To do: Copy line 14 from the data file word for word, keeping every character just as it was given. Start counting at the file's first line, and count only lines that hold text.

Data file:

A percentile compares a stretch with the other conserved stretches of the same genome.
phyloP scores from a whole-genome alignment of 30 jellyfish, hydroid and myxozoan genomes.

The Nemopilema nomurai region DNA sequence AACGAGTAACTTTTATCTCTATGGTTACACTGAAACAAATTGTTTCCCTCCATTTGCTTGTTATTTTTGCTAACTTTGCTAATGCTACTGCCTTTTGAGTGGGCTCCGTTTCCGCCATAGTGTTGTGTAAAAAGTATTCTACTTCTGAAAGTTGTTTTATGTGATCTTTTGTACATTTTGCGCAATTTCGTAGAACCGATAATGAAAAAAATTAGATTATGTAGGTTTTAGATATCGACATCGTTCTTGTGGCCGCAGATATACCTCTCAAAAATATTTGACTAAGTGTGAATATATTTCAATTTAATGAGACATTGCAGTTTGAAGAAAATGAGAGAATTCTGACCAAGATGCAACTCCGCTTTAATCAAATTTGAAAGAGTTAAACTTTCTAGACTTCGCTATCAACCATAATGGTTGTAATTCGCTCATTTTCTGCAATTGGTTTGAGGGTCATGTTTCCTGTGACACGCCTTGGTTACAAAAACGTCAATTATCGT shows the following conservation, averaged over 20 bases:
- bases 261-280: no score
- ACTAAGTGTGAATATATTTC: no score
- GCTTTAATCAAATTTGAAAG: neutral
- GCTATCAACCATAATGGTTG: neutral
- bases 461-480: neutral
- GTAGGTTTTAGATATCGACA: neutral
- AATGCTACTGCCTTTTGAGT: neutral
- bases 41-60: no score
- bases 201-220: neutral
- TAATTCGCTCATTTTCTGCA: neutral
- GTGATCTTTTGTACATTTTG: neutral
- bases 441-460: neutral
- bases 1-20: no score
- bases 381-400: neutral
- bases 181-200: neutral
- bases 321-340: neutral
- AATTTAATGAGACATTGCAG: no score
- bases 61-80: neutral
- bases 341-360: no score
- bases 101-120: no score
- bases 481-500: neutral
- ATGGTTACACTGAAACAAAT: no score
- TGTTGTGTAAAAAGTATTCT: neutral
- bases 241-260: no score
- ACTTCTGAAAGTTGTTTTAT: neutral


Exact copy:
- GTGATCTTTTGTACATTTTG: neutral